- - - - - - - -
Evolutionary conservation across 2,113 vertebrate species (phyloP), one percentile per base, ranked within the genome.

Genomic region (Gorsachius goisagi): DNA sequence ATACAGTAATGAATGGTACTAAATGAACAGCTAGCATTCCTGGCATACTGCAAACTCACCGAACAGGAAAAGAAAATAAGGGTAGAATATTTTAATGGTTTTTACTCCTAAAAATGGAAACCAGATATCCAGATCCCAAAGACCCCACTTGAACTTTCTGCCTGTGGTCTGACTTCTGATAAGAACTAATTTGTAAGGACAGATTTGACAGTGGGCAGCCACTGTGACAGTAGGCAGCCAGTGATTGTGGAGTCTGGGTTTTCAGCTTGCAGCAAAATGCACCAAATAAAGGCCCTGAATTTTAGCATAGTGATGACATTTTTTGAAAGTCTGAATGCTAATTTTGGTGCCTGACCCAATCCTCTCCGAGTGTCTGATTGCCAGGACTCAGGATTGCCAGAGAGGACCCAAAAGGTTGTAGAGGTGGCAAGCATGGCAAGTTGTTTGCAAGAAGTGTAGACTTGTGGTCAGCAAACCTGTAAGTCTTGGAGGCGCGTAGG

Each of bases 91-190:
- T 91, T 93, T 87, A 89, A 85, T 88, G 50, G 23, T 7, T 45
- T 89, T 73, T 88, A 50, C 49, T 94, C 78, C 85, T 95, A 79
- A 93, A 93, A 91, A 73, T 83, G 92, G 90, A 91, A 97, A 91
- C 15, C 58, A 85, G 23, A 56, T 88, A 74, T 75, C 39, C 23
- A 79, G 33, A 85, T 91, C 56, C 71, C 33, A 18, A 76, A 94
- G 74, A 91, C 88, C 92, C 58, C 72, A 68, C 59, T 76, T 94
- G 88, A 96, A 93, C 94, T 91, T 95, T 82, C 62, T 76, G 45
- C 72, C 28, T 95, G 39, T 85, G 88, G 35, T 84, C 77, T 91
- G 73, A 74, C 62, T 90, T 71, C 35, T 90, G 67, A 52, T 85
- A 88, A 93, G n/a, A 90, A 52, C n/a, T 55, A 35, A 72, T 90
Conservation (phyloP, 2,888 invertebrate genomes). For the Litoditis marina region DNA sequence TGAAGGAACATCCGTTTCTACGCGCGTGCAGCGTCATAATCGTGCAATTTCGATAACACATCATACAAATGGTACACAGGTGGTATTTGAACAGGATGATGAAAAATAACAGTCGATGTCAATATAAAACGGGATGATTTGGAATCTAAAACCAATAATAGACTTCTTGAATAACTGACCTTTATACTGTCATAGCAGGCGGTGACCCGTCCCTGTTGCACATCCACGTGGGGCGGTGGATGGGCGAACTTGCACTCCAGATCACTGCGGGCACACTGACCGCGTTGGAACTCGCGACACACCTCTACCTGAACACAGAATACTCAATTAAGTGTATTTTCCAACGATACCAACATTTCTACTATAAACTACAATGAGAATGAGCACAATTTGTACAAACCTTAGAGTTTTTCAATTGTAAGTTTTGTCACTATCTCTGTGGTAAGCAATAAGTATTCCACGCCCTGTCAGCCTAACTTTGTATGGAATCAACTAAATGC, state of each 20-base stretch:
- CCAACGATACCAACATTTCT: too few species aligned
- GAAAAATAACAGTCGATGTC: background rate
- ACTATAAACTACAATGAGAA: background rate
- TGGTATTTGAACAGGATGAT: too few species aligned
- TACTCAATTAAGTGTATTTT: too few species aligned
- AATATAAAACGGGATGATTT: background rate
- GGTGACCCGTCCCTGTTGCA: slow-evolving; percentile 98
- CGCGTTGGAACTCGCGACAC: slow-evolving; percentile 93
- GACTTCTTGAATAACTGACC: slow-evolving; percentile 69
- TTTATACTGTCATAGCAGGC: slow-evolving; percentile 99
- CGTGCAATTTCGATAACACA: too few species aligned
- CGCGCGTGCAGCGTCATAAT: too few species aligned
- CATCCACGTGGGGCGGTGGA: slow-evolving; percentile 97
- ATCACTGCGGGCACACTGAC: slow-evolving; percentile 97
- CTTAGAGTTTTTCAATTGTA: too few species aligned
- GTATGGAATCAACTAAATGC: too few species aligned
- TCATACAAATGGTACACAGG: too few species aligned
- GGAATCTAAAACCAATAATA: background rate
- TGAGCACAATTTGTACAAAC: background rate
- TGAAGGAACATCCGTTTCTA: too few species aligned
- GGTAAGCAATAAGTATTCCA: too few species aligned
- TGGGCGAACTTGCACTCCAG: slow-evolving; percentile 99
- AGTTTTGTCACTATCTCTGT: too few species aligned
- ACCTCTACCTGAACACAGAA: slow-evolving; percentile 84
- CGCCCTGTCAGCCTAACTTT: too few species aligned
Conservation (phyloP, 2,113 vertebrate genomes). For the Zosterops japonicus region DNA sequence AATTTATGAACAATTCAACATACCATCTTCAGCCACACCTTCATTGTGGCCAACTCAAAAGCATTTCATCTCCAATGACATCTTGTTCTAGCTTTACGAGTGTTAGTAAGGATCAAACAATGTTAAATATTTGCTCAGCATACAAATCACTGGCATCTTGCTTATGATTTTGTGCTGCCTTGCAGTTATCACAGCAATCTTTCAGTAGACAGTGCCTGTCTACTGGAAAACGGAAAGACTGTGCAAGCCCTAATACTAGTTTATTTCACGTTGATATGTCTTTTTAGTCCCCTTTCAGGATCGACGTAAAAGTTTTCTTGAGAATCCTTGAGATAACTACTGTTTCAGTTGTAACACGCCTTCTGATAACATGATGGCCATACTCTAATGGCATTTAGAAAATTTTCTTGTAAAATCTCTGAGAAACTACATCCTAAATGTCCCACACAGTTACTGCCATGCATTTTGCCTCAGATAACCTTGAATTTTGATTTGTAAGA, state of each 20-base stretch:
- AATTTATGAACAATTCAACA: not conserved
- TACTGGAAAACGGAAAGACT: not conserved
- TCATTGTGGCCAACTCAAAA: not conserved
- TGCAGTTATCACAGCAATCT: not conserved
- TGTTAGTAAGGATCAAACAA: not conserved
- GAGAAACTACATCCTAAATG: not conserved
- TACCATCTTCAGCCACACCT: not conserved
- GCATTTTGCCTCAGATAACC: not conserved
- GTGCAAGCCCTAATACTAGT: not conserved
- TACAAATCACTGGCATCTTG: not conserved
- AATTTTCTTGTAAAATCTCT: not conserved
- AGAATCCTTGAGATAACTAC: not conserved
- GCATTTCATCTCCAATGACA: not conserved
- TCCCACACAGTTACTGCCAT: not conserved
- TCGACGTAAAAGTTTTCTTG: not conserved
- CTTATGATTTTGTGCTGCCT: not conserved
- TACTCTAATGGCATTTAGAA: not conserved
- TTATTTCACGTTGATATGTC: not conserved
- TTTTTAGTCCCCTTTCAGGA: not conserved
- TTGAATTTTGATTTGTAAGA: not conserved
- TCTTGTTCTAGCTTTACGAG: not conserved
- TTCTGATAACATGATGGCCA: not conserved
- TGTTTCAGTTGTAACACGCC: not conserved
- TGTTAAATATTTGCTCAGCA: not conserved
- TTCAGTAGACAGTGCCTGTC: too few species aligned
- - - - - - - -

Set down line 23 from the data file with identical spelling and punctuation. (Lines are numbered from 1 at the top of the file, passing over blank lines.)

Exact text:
- GACTTCTTGAATAACTGACC: slow-evolving; percentile 69